Whatever the details, the build is pretty impressive, but we do urge a few simple safety precautions. Perhaps a look at [Ben Krasnow]’s 8-kJ ruby laser would help.
Continue reading “Home-Brew Ruby Laser Packs A Wallop”
[Pete] was building a hot tub controller, using a WEMOS board based on the venerable ESP8266. After assembly, the board was plugged into USB and [Pete] hit the flash button. No dice. Investigation with some terminal software indicated a checksum error.
Assuming the board was dead, [Pete] grabbed another — and suffered the same problem. The WEMOS boards wouldn’t program, but other boards had no issues. Sensing that something may be amiss, further research was in order. A forum post turned up discussing different programming modes for the ESP8266.
It turns out that there are different types of flash used with the ESP8266, and the correct programming mode must be selected for a given hardware setup. These modes are known as DIO and QIO, meaning “dual IO” and “quad IO” respectively. This refers to the number of IO line used to talk to the flash memory. There are also further modes, known as DOUT and QOUT. It’s important to identify the modes supported by the flash chip on board, by looking at the datasheet. Obviously this can be difficult on some pre-built modules, so experimentation is the key here.
With the wrong mode selected, writes to the flash will fail, and reading back will turn up a checksum error. It’s a simple matter of changing a line in the make file and trying different modes, to see which one works. This forum post has a more in-depth coverage of the issue.
By choosing different flash memory parts and selecting the DIO or DOUT modes, it’s actually possible to free up more GPIO pins as well. This knowledge is handy when optimizing ESP8266 designs for memory speed or maximum IO flexibility. It’s a good lesson that it always pays to look at the datasheet to get the best out of your parts.
[Curmudegeoclast] found himself running out of flash memory on a Trinket M0 board, so he decided to epoxy and fly-wire a whopping 2 MB of extra flash on top of the original CPU.
We’ll just get our “kids these days” rant out of the way up front: the stock SAMD21 ARM chip has 256 kB (!) of flash to begin with, and is on a breakout board with only five GPIO pins, for a 51 kB / pin ratio! And now he’s adding 2 MB more? That’s madness. The stated reason for [Curmudegeoclast]’s exercise is MicroPython, which takes up a big chunk of flash just for the base language. We suspect that there’s also a fair amount of “wouldn’t it be neat?” in the mix as well. Whatever.
The hack is a classic. It starts off with sketchy wires soldered to pins and breadboarded up with a SOIC expander board. Following that proof of concept, some degree of structural integrity is brought to the proceedings by gluing the flash chip, dead-bug, on top of the microcontroller. We love the (0805?) SPI pullup resistor that was also point-to-point soldered into place. We would not be able to resist the temptation to entomb the whole thing in hot glue for “long-term” stability, but there are better options out there, too.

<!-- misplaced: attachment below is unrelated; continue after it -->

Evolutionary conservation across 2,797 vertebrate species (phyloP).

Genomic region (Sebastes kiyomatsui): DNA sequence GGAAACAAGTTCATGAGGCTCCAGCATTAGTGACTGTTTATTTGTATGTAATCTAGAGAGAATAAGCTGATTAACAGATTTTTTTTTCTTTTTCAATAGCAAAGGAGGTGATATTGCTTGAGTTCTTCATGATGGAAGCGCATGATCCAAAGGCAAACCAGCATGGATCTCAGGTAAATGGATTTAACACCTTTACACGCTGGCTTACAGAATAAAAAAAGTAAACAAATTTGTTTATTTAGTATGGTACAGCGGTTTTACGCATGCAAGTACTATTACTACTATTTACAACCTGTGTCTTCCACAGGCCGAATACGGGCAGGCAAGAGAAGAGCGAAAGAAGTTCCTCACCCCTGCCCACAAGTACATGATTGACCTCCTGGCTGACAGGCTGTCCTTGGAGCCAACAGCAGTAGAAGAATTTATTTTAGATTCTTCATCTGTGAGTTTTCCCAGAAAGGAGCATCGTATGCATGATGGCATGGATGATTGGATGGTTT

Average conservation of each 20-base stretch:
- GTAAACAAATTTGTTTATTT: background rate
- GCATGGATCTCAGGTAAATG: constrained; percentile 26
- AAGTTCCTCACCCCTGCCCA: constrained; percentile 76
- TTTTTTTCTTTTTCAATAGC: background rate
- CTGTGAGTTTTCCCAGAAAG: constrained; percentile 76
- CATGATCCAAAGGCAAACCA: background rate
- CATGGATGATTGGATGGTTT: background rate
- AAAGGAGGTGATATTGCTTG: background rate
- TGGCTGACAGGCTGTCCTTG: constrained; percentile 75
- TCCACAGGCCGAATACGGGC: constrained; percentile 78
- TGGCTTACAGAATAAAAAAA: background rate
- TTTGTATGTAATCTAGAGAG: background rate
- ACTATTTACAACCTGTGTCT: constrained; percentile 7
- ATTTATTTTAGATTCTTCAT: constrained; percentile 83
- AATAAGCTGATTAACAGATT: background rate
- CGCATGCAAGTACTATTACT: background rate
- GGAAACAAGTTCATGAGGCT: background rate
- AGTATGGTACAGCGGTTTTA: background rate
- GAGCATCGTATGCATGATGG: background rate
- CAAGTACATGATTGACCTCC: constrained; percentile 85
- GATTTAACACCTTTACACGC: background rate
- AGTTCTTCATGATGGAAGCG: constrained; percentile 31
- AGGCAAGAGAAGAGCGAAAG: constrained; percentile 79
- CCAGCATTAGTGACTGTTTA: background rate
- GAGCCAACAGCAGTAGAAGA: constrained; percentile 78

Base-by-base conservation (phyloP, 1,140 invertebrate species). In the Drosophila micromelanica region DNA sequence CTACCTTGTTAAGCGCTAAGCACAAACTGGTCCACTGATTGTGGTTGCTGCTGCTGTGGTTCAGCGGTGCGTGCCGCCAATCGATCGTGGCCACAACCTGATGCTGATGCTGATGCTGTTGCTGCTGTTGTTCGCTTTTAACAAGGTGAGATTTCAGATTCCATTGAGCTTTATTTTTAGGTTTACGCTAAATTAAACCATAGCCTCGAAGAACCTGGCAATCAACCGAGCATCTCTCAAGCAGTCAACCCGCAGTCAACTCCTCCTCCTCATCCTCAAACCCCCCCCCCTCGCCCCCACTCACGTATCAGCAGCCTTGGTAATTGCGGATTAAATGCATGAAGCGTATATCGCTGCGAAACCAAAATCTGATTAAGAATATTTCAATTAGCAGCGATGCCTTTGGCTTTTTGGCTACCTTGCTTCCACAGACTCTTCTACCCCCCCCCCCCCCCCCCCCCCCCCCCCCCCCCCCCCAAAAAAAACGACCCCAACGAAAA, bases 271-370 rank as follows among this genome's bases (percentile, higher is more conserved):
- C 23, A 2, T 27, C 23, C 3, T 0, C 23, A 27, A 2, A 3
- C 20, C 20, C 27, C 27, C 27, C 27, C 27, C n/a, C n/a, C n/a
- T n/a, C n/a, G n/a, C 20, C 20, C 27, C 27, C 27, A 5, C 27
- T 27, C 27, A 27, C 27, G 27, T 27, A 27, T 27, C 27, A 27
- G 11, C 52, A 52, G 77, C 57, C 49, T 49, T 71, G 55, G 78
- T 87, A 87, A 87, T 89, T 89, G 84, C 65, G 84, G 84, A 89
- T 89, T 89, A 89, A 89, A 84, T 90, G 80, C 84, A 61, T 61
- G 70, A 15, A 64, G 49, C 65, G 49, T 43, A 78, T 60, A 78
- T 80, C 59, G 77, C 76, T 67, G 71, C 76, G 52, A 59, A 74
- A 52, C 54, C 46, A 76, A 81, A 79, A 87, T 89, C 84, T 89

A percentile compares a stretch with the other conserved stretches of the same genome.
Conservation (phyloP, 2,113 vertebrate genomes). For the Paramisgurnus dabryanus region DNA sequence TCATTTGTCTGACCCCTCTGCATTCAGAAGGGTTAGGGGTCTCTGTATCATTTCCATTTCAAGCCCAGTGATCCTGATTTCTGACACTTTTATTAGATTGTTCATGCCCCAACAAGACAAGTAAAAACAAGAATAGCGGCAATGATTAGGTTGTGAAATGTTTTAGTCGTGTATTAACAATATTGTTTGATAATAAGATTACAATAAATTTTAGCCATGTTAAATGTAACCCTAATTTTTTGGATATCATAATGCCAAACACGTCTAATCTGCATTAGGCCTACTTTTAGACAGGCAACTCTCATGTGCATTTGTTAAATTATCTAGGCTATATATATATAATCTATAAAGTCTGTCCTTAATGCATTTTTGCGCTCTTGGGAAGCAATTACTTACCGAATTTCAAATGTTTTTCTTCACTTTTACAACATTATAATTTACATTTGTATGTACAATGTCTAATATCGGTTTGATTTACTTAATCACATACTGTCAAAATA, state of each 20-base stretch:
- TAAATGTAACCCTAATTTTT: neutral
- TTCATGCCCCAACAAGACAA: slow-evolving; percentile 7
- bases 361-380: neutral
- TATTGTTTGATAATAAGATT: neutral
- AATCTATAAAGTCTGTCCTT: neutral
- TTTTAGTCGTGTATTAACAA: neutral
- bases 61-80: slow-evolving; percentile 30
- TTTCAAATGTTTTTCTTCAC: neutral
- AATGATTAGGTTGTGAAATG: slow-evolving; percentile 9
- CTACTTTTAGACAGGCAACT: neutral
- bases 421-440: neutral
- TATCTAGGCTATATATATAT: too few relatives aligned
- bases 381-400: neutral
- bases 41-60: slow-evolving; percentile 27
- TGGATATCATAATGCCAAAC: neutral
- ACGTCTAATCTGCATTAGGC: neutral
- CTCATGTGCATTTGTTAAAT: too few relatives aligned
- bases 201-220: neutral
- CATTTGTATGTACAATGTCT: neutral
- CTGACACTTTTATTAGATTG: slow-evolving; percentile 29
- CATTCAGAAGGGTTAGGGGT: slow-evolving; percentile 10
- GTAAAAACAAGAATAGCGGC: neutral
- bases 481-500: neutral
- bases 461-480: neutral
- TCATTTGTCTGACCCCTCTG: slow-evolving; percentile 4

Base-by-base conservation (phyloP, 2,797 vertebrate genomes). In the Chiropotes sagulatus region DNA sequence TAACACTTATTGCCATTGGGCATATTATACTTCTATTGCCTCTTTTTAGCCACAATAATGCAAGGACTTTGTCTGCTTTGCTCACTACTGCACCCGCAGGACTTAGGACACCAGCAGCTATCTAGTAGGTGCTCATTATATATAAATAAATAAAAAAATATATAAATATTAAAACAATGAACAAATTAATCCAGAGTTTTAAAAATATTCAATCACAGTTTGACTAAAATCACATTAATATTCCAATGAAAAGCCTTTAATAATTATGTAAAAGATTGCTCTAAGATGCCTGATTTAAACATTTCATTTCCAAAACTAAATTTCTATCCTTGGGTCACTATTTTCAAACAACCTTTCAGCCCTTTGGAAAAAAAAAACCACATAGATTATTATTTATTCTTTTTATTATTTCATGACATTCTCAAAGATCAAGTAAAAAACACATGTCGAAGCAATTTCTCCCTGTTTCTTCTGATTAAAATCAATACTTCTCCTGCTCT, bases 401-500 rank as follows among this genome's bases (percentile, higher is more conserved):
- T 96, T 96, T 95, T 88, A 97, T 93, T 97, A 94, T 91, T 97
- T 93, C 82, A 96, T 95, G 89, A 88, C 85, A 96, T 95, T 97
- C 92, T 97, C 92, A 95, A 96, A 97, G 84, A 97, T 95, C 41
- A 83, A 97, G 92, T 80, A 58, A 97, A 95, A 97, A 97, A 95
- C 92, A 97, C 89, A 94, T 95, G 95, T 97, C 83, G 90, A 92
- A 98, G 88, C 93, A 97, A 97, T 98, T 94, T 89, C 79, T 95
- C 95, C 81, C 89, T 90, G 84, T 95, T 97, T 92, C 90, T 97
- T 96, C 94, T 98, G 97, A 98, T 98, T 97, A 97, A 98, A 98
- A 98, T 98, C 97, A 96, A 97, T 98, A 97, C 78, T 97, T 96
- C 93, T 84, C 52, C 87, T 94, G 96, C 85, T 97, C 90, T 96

This hack takes a minimalist board, and super-sizes it, and for that, kudos. What would you stuff into 2 MB of free flash on a tiny little microcontroller? Any of you out there using MicroPython or CircuitPython care to comment on the flash memory demands? 256 kB should be enough for anyone.
How do I get the data off this destroyed phone? It’s a question many of us have had to ponder – either ourselves or for friends or family. The easy answer is either spend a mint for a recovery service or consider it lost forever. [Trochilidae] didn’t accept either of those options, so he broke out the soldering iron and rescued his own data.
A moment’s inattention with a child near a paddling pool left [Trochilidae’s] coworker’s wife with a waterlogged, dead phone. She immediately took apart the phone and attempted to dry it out, but it was too late. The phone was a goner. It also had four months of photos and other priceless data on it. [Trochilidae] was brought in to try to recover the data.
The phone was dead, but chances are the data stored within it was fine. Most devices built in the last few years use eMMC flash devices as their secondary storage. eMMC stands for Embedded Multimedia Card. What it means is that the device not only holds the flash memory array, it also contains a flash controller which handles wear leveling, flash writing, and host interface. The controller can be configured to respond exactly like a standard SD card.
The hard part is getting a tiny 153 ball BGA package to fit into an SD card slot. [Trochilidae] accomplished that by cutting open a microSD to SD adapter. He then carefully soldered the balls from the eMMC to the pins of the adapter. Thin gauge wire, a fine tip iron, and a microscope are essentials here. Once the physical connections were made, [Trochilidae] plugged the card into his Linux machine. The card was recognized, and he managed to pull all the data off with a single dd command.
[Trochilidae] doesn’t say what happened after the data was copied, but we’re guessing he analyzed the dump to determine the filesystem, then mounted it as a drive. The end result was a ton of recovered photos and a very happy coworker.
If you like crazy soldering exploits, check out this PSP reverse engineering hack, where every pin of a BGA was soldered to magnet wire.